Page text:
Please help keep this Site Going

Menopausal Mother Nature

News about Climate Change and our Planet

Europe’s Oil Giants Slow Green Goals, Focus More On Oil And Gas Production

Europe’s Oil Giants Slow Green Goals, Focus More On Oil And Gas Production

europe lng terminal

Big Oil is fashionable again in London and Paris.

After a year of record profits, Europe’s supermajors are shifting their focus back to fossil fuel production despite the implications for their pledges to reduce CO2 emissions.

It’s an approach already familiar to American giants Exxon Mobil Corp. and Chevron Corp., whose vision of the future has always stayed close to their oily core. [emphasis, links added]

Shell Plc, BP Plc, and TotalEnergies SE have spent the last few years trying to convince investors about the merits of net-zero carbon and investment in renewables.

But in 2022 they switched to showering them with tens of billions of dollars earned from pumping oil and gas, just like their US peers.

The change of course was triggered by Russia’s invasion of Ukraine, which shifted governments’ focus back to energy security and created a huge gap in Europe’s oil and gas supplies that the majors are well placed to fill.

Oil production will be back above 2019 levels,” said BP Chief Executive Officer Bernard Looney, a change in tone from 2020 when he suggested that peak demand may already have been reached. “Demand for this product is strong.

Shell has said it will pause the growth in spending at its renewables unit while expanding gas output.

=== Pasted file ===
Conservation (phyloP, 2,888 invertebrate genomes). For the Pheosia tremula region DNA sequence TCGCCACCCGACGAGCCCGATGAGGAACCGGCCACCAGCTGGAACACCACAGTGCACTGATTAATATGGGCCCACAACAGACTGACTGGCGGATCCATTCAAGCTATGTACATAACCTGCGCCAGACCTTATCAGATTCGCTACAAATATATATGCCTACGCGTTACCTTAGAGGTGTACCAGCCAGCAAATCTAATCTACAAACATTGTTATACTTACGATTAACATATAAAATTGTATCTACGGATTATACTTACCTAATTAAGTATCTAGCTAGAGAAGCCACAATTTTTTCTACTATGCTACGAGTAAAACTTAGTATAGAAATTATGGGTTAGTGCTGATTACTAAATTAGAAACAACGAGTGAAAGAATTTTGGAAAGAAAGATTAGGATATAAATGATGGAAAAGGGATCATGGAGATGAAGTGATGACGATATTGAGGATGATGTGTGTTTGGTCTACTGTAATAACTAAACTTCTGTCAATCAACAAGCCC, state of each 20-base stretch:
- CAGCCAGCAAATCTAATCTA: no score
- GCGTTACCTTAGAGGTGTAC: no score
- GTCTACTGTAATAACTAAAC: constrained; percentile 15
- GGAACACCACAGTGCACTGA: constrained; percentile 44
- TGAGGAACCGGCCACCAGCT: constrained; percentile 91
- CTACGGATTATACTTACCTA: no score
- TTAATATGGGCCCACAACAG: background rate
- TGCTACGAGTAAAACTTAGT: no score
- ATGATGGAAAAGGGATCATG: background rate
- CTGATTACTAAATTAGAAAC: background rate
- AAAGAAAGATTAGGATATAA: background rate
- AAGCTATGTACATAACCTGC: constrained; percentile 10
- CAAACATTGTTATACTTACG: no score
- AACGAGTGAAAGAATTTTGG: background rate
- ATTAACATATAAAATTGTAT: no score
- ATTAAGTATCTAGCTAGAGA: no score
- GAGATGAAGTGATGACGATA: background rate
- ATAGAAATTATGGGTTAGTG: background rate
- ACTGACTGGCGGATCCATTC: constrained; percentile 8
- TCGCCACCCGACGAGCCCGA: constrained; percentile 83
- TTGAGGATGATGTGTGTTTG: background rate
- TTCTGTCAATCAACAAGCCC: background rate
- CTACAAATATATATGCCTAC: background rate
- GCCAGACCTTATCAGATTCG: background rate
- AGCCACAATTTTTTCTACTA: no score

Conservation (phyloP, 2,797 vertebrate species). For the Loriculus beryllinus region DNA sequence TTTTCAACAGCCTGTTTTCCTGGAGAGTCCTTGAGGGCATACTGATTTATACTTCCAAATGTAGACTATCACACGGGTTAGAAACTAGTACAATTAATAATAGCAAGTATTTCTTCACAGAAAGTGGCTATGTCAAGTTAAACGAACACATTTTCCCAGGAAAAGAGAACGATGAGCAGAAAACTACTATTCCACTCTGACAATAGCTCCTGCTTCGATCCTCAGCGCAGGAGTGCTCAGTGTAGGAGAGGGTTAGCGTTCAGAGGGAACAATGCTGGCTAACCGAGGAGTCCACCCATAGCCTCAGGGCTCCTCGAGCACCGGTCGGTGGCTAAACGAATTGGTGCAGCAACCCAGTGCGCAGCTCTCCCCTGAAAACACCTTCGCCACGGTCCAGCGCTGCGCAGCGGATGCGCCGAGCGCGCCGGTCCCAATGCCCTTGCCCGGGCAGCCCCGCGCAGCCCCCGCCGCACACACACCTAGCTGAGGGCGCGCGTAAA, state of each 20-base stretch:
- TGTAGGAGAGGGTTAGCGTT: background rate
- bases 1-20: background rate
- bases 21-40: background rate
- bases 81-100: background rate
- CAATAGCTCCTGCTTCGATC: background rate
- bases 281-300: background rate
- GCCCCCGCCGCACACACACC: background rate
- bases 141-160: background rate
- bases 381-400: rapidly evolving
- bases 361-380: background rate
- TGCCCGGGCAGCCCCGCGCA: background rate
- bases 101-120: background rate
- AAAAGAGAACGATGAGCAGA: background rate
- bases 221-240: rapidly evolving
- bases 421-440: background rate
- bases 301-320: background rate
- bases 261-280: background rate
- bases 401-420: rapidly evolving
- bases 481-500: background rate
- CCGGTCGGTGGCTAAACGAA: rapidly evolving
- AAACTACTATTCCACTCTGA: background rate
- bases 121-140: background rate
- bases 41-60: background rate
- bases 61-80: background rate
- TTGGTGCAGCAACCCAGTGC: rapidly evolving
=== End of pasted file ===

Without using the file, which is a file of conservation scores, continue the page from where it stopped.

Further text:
BP slowed the planned decline in its fossil fuel production and scaled back its target for emissions reductions.

TotalEnergies is opening new liquefied natural gas import terminals in Europe so it can keep growing a business that expanded by 15% in 2022.

Investors have been voting with their wallets since the European and US majors began their strategic divergence a few years ago.

The American companies have earned consistently higher valuations as their focus on oil and gas delivered better returns.

Chevron alone promised last month to give $75 billion to shareholders through share buybacks, dwarfing similar programs at the European companies.

Pressure for a change in direction has been building for some time. In 2021, activist investor Dan Loeb’s Third Point LLC fund took a sizable stake in Shell and began pressuring the company to refocus on oil.

It’s not just petroleum where the Europeans are starting to chase American-sized returns — it’s lower-carbon energy too.

In recent years, Shell and especially BP had plunged into the lower-margin renewable power business, making big moves in offshore wind.

Now they’re highlighting other areas like biofuels and electric-vehicle charging, which offer better returns and a clearer competitive advantage.

Chevron and Exxon never made major efforts to become renewable electricity producers, a business dominated by utilities. Instead, they have pursued biofuels and could expand into carbon capture following the passage of President Joe Biden’s climate bill last year, which provides generous subsidies for the technology.

These processes are a more natural fit for Big Oil’s expertise in running complex engineering projects and dealing with volatile liquids and gases.

Read rest at Bloomberg

Trackback from your site.

Please help keep this Site Going